US stimulus schemes have caused Asian stocks to rise due to the virus’s havoc


SYDNEY (Reuters) – Asian stocks rose on Monday as concerns over rising cases of COVID-19 and delayed vaccine supply stemmed from expectations of a $ 1.9 trillion fiscal stimulus plan to help revive the US economy.

FILE PHOTO: A man works on the Tokyo Stock Exchange after the market opens on October 2, 2020 in Tokyo, Japan. REUTERS / Kim Kyung-Hoon

Global equity markets have placed bets at record highs in recent times as the COVID vaccines begin to reduce worldwide inflation rates and a strong US economic recovery under President Joe Biden.

Nevertheless, investors are concerned about the answers to questions asked about the efficiency of vaccines to curb the epidemic and USlawmakers continue to debate a coronavirus assistance package.

MSCI’s largest index of Asia-Pacific shares outside Japan rose slightly from 721.96 and is only a short distance from last week’s record high of 727.31.

The benchmark is up 8.5% in January, on track for its straight monthly growth.

Japan’s Nikkei was up 0.36% in early trade.

Australian shares were slightly higher after the country’s drug regulator approved the Pfizer / BioNTech COVID-19 vaccine. Officials said the phased rollout will begin at the end of next month.

Chinese stocks rose, with the blue-chip CSI300 index gaining 0.6%.

“The spotlight will be in Washington DC this week,” said Stephen Innes, chief global market strategist.

The Biden administration tried to counter Republican concerns that his $ 1.9 trillion pandemic relief proposal was too costly with lawmakers from both parties, saying they agreed that Americans should be a priority to receive the COVID-19 vaccine.

Financial markets are largely eyeing US economic stimulus, though disagreements mean that there are months of indecision in more than 175,000 COVID-19 cases in a country with millions out of work.

“Vaccine successes make it likely that life will become more functional again at some point in 2021, resulting in higher GDP growth and more robust corporate income,” Ince said.

“But rising global COVID19 infections, new forms of the virus, tightening of social disturbance restrictions and delaying vaccine rollout in some locations all increase the risk of near-term development.”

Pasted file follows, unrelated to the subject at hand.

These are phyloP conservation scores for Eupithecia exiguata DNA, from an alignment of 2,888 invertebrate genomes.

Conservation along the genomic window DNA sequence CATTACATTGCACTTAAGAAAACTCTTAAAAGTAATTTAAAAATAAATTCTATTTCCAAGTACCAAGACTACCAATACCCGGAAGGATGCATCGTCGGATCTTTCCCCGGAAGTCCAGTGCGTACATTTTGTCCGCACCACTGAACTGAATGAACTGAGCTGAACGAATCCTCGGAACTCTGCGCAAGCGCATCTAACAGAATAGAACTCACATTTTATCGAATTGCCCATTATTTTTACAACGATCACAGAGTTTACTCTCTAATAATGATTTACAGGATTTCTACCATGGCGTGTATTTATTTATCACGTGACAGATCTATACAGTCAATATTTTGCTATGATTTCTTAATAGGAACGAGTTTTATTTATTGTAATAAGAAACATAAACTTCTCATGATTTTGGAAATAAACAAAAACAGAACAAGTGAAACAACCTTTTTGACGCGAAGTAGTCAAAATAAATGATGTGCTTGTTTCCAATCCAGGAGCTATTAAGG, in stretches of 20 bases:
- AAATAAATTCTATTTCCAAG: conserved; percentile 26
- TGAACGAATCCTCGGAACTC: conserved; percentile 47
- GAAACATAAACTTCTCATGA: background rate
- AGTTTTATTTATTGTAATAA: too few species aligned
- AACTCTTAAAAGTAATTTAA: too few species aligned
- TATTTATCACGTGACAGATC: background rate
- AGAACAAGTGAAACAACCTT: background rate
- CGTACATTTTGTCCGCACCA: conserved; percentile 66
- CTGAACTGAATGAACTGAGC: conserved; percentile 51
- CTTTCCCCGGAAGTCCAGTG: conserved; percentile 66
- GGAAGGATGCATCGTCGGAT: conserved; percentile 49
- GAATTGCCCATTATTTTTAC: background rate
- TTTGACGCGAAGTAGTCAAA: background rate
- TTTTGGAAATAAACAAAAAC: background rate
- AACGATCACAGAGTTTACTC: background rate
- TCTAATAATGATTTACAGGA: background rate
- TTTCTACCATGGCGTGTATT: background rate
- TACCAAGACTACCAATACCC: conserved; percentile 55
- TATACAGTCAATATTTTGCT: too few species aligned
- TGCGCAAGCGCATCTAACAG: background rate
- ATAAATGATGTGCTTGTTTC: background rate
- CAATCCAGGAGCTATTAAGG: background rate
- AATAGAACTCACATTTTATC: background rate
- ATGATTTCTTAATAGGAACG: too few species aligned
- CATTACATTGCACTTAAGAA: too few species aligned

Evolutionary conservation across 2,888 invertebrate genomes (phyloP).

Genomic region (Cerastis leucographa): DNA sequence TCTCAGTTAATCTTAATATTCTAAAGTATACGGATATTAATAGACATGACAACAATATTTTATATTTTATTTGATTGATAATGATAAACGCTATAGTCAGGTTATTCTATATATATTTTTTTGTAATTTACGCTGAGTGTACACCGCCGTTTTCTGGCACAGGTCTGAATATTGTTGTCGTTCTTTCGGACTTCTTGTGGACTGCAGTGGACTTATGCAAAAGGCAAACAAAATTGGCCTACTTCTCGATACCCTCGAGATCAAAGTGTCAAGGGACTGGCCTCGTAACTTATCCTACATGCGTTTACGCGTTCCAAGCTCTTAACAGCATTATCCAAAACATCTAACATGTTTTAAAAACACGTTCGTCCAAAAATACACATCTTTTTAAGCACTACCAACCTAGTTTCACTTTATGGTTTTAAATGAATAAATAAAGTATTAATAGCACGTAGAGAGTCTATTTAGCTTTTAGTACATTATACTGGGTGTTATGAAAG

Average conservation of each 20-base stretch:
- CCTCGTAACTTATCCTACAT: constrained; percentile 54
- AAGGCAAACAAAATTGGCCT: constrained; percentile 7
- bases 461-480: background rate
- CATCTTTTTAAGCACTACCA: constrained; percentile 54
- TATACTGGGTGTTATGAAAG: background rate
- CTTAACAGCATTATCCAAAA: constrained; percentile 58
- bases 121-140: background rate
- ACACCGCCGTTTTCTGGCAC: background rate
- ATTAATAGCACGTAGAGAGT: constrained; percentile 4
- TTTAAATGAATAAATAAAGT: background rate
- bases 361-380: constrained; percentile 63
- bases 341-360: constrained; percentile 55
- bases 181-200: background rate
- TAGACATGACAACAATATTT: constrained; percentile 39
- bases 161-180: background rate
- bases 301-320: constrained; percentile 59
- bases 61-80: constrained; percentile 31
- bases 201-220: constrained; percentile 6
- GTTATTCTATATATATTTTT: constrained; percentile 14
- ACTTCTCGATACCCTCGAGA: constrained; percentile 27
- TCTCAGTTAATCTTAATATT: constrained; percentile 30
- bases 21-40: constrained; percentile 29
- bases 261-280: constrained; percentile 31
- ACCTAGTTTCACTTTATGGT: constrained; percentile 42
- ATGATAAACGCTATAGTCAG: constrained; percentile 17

Global COVID-19 cases are moving towards 100 million with more than 2 million dead.

Hong Kong closed an area of ​​the Kowloon Peninsula on Saturday, the first such measure in the city since the epidemic began.

The report of the new UK COVID variant was not only highly contagious, but perhaps even more fatal than the original strain, adding to the concerns.

In the European Union, political leaders expressed widespread disagreement in fulfilling the promises made by AstraZeneca and Pfizer Inc., with the Italian Prime Minister calling for the exclusion of the vaccine suppliers, which said serious violations of contractual obligations The reason is delayed.

On Friday, the Dow lost 0.57%, the S&P 500 lost 0.30% and the Nasdaq lost 0.09%. The three main US indices closed higher for the week, with the Nasdaq up more than 4%.

Jefferies analysts said the US stock market appeared to be overvalued, although they still remain bullish.

Analyst Christopher Wood said, “Instead of bull market correction for the stock market is a real bad time, there needs to be a catalyst.”

“That means either an economic downturn or tightening material in Fed policy,” Wood said, adding that neither was likely to happen in a hurry.

In currencies, the major pairs were stuck in a tight range as the markets awaited the US Federal Reserve meeting on Wednesday.

The dollar index was flat at $ 90.19, with the euro at $ 1.2169, while sterling was last traded at $ 1.3691.

The Japanese yen was unchanged at 103.77 per dollar.

In commodities, oil prices fell with Brent to close at $ 12.24 a barrel and US crude by 3 cents to close at $ 52.24.

Gold spot prices rose 0.2% to 1,855.9 per ounce.

Editing by Sam Holmes and Mr. Navratnam

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